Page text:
Academic journal article Foreign Language Annals

An Interactive, Instructor-Supported Reading Approach vs. Traditional Reading Instruction in Spanish

Academic journal article Foreign Language Annals

An Interactive, Instructor-Supported Reading Approach vs. Traditional Reading Instruction in Spanish

Article excerpt


This study analyzes the effects of the Interactive Reading with Instructor Support (IRIS) model on reading comprehension, as compared to a traditional (direct-teaching/lecture format) instructional model. The IRIS model combines reading strategies and social mediation together in the Spanish as a second language environment. In the IRIS model, elements of strategy-focused instruction, scaffolding, and language promoting assistance are operant. The IRIS model, a collaborative learning approach, presents no disadvantage in reading comprehension when compared to a traditional direct-teaching model. Furthermore, a slight trend in the data shows an increase in recall performance of the experimental group (the students participating in the IRIS model) when compared to the control group throughout the term.

Key words: reading comprehension, socially mediated reading, collaborative learning, strategy-focused instruction, interactive reading

Language: Spanish, relevant to all languages

Over the last two decades, the reading of authentic texts has been increasingly rec- ommended as a component of the beginning and intermediate foreign or second language curriculum (Gilmore, 2007; Nunan, 1999). The potential of literature to provide opportunities for improved linguistic and cognitive development in bridge classes has also been discussed (Mantero, 2006). However, at both beginning and intermediate levels, authentic texts may be problematic for students, since they contain unfamiliar linguistic structures, vocabulary, and cultural content or perspectives that impede student comprehension (Pusack & Otto, 1997; Ketchum, 2006). Ketchum (2006) maintains that instructors can present linguistically challenging texts to students, if they prepare students adequately in the formation of appropriate schemata, which are mental organizational structures that assist comprehension by helping students to integrate background knowledge with new knowledge. Nevertheless, the issue of how to specifically assist students in the formation of schemata for comprehension may represent a dilemma for instructors, making the use of authentic reading texts as problematic for them as they are for students.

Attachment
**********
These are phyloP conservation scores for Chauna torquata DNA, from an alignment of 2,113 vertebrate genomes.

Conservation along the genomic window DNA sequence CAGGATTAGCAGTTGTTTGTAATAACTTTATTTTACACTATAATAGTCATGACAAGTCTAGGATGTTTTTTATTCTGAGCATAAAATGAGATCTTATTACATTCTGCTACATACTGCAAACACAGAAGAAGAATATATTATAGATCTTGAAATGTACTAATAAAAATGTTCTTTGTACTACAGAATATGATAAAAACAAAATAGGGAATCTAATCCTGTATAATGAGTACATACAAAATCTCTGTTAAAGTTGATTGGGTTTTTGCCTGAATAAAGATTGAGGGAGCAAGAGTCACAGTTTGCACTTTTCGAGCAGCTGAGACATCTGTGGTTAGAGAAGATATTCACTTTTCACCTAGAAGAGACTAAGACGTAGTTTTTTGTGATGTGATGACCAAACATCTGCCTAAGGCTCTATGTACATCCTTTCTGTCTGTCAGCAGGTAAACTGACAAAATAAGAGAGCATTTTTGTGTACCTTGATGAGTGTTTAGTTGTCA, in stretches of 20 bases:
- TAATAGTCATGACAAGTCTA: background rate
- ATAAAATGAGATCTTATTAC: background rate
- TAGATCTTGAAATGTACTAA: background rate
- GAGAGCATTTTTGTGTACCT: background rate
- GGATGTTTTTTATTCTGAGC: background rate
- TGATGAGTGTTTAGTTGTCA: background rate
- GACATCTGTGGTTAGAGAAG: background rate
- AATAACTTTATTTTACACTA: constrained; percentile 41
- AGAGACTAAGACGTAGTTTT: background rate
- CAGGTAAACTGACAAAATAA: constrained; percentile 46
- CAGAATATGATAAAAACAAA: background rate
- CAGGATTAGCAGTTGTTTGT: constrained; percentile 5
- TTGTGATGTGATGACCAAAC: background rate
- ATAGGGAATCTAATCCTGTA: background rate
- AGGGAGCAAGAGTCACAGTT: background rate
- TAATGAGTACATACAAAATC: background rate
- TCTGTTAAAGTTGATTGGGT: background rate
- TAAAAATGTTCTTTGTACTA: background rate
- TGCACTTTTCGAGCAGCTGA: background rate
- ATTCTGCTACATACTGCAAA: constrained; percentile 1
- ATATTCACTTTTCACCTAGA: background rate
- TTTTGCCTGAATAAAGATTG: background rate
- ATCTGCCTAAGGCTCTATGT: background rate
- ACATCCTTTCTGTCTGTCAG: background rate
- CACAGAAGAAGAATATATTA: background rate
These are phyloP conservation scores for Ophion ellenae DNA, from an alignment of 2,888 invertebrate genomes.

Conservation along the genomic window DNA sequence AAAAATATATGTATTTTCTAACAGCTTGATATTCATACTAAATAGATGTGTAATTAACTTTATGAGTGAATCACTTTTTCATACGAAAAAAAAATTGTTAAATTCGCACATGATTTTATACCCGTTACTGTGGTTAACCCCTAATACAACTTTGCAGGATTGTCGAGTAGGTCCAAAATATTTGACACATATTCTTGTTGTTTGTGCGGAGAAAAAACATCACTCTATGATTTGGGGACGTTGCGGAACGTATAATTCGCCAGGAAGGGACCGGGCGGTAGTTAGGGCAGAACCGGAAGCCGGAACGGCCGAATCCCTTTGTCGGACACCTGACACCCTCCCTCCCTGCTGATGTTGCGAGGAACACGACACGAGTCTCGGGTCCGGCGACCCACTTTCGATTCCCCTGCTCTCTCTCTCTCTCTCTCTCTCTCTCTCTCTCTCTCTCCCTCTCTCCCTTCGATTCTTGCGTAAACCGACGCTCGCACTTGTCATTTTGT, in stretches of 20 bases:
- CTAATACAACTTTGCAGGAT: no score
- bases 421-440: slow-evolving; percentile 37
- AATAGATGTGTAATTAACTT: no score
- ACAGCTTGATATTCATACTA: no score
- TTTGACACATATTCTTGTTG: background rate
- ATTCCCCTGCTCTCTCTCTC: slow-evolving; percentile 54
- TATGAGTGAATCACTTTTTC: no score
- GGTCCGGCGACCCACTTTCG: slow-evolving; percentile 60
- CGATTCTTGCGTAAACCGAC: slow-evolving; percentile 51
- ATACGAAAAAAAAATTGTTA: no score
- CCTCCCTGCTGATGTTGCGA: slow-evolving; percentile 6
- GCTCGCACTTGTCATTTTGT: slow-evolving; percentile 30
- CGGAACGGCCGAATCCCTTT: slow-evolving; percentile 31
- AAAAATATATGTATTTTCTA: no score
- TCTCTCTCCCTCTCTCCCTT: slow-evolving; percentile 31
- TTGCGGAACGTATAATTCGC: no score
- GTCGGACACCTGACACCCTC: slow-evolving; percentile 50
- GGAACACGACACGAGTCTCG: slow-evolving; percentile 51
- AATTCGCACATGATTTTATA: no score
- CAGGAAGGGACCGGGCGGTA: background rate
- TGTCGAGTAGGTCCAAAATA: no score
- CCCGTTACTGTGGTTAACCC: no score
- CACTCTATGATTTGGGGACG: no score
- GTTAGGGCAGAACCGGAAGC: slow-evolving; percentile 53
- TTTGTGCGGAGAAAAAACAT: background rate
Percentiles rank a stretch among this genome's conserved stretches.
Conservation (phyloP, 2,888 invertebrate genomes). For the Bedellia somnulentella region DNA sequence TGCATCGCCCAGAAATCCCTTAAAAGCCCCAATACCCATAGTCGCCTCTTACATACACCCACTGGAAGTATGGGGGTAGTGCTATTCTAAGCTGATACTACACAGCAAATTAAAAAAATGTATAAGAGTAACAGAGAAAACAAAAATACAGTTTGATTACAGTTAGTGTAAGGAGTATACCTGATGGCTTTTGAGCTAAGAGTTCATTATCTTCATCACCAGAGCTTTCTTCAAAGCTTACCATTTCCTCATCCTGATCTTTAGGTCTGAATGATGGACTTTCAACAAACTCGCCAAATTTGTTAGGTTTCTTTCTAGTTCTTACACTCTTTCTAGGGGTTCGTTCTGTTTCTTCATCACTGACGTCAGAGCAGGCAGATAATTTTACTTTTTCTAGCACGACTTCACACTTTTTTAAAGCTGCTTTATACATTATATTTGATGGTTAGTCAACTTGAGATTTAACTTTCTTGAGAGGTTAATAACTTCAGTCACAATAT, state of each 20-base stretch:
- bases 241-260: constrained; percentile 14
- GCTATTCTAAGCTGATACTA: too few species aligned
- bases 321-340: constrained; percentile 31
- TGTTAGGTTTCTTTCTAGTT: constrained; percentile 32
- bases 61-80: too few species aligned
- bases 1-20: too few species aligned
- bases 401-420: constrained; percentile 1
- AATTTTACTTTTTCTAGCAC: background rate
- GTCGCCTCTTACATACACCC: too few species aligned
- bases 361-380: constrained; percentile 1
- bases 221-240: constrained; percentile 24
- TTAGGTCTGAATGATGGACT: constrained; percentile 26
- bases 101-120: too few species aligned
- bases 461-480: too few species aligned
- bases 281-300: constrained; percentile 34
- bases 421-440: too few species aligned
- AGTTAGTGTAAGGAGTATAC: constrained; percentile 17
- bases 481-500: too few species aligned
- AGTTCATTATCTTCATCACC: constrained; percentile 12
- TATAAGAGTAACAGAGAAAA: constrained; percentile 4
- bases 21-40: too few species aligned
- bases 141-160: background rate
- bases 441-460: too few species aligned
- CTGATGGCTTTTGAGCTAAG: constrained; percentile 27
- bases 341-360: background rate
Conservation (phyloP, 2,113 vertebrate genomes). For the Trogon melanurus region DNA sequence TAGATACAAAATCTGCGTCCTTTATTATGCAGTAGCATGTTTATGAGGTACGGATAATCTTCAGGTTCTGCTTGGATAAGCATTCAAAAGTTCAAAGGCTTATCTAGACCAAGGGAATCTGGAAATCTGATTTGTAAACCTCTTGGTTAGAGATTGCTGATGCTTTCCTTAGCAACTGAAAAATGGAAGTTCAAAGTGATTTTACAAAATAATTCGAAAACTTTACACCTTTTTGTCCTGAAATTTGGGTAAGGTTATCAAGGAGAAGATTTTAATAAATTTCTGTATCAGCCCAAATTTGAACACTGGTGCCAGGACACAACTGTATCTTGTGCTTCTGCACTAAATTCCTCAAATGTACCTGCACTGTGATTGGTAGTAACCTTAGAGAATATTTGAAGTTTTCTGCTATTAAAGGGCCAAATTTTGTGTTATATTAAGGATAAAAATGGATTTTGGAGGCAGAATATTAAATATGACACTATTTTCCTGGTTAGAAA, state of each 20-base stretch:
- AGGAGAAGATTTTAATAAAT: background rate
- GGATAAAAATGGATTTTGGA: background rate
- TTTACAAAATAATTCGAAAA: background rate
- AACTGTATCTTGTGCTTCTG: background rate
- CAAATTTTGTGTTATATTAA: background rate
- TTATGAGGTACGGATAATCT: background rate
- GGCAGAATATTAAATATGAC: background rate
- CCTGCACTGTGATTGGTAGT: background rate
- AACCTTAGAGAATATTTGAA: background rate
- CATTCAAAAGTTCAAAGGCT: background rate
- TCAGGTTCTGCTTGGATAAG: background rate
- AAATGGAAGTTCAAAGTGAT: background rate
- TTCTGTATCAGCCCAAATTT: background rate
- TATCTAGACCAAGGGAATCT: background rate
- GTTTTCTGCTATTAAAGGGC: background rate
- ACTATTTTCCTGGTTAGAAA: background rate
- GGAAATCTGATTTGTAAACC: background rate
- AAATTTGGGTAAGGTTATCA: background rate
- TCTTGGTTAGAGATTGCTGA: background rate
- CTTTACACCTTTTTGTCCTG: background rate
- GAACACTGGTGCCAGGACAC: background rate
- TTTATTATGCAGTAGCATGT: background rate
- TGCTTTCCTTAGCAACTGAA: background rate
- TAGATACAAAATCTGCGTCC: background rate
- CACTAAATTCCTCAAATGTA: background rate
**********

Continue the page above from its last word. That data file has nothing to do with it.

It is still not completely clear how texts become comprehensible to students or how students comprehend and recall important information from authentic texts. Traditionally, a bottom-up view of reading instruction prevailed in the classroom in which it was believed that a reader constructed meaning by working from letters to words to sentences (Stanovich, 1990). Traditional strategies for teaching reading based upon bottom-up views included simplifying the text, building vocabulary, analyzing words and sentences, reading repetitively, and answering comprehension questions-mainly teacher-directed classroom activities.

As students continued to struggle with comprehension skills under such traditional models, other approaches based upon a top-down view of reading comprehension were promoted in the classroom. Those holding a top-down view perceived reading as a holistic process in which readers draw from their background experience, intelligence, and textual clues to construct meaning. They arrived at this meaning by making predictions about the text, guessing at the meaning of words, determining the purpose of a text, distinguishing the main ideas, seeing patterns, and interpreting and drawing inferences (Goodman, 1967; Duffy & Roehler, 1986). It is believed that this processing helps students to form schemata that are essential to good reading comprehension (Anderson & Pearson, 1984 in Horiba, 1993; Carrell, 1983; Minsky, 1982 in Shrum & Glisan, 1994). In a top-down approach, tasks may be simplified, but the text itself is not simplified. Students are also considered capable of more complex tasks in which they can negotiate meaning and engage in joint problem solving, either with the instructor or other classmates (Rogoff, 1990). …

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